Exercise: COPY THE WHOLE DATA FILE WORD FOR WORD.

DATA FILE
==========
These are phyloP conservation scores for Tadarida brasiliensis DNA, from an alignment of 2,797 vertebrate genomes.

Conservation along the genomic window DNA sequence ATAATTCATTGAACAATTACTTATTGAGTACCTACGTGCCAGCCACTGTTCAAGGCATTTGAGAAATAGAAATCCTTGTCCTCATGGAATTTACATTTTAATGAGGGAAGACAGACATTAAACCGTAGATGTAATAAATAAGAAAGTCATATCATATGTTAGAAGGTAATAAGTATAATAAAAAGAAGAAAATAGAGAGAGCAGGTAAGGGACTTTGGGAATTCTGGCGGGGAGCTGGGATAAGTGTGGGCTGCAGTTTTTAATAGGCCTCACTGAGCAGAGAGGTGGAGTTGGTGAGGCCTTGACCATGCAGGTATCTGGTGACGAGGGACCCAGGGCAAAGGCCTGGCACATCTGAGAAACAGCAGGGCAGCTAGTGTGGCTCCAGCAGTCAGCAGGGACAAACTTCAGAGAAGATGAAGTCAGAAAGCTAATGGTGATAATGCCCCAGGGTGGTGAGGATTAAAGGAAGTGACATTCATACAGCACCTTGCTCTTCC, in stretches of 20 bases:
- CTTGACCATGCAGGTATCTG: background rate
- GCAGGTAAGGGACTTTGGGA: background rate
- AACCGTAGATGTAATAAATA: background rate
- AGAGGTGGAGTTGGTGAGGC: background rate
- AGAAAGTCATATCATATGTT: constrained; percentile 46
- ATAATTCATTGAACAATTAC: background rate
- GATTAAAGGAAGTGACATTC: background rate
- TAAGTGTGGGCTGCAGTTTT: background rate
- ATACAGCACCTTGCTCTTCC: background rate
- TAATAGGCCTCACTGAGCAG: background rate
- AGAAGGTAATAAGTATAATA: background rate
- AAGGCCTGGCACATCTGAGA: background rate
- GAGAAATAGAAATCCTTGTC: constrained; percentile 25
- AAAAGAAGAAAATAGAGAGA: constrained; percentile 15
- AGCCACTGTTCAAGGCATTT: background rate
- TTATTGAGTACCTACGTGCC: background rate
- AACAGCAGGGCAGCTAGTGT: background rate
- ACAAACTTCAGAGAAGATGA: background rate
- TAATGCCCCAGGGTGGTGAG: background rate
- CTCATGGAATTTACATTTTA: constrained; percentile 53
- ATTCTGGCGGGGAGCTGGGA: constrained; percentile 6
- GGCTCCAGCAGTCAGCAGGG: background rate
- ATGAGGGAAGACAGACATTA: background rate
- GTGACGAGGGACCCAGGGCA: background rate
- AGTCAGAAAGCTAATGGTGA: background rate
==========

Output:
These are phyloP conservation scores for Tadarida brasiliensis DNA, from an alignment of 2,797 vertebrate genomes.

Conservation along the genomic window DNA sequence ATAATTCATTGAACAATTACTTATTGAGTACCTACGTGCCAGCCACTGTTCAAGGCATTTGAGAAATAGAAATCCTTGTCCTCATGGAATTTACATTTTAATGAGGGAAGACAGACATTAAACCGTAGATGTAATAAATAAGAAAGTCATATCATATGTTAGAAGGTAATAAGTATAATAAAAAGAAGAAAATAGAGAGAGCAGGTAAGGGACTTTGGGAATTCTGGCGGGGAGCTGGGATAAGTGTGGGCTGCAGTTTTTAATAGGCCTCACTGAGCAGAGAGGTGGAGTTGGTGAGGCCTTGACCATGCAGGTATCTGGTGACGAGGGACCCAGGGCAAAGGCCTGGCACATCTGAGAAACAGCAGGGCAGCTAGTGTGGCTCCAGCAGTCAGCAGGGACAAACTTCAGAGAAGATGAAGTCAGAAAGCTAATGGTGATAATGCCCCAGGGTGGTGAGGATTAAAGGAAGTGACATTCATACAGCACCTTGCTCTTCC, in stretches of 20 bases:
- CTTGACCATGCAGGTATCTG: background rate
- GCAGGTAAGGGACTTTGGGA: background rate
- AACCGTAGATGTAATAAATA: background rate
- AGAGGTGGAGTTGGTGAGGC: background rate
- AGAAAGTCATATCATATGTT: constrained; percentile 46
- ATAATTCATTGAACAATTAC: background rate
- GATTAAAGGAAGTGACATTC: background rate
- TAAGTGTGGGCTGCAGTTTT: background rate
- ATACAGCACCTTGCTCTTCC: background rate
- TAATAGGCCTCACTGAGCAG: background rate
- AGAAGGTAATAAGTATAATA: background rate
- AAGGCCTGGCACATCTGAGA: background rate
- GAGAAATAGAAATCCTTGTC: constrained; percentile 25
- AAAAGAAGAAAATAGAGAGA: constrained; percentile 15
- AGCCACTGTTCAAGGCATTT: background rate
- TTATTGAGTACCTACGTGCC: background rate
- AACAGCAGGGCAGCTAGTGT: background rate
- ACAAACTTCAGAGAAGATGA: background rate
- TAATGCCCCAGGGTGGTGAG: background rate
- CTCATGGAATTTACATTTTA: constrained; percentile 53
- ATTCTGGCGGGGAGCTGGGA: constrained; percentile 6
- GGCTCCAGCAGTCAGCAGGG: background rate
- ATGAGGGAAGACAGACATTA: background rate
- GTGACGAGGGACCCAGGGCA: background rate
- AGTCAGAAAGCTAATGGTGA: background rate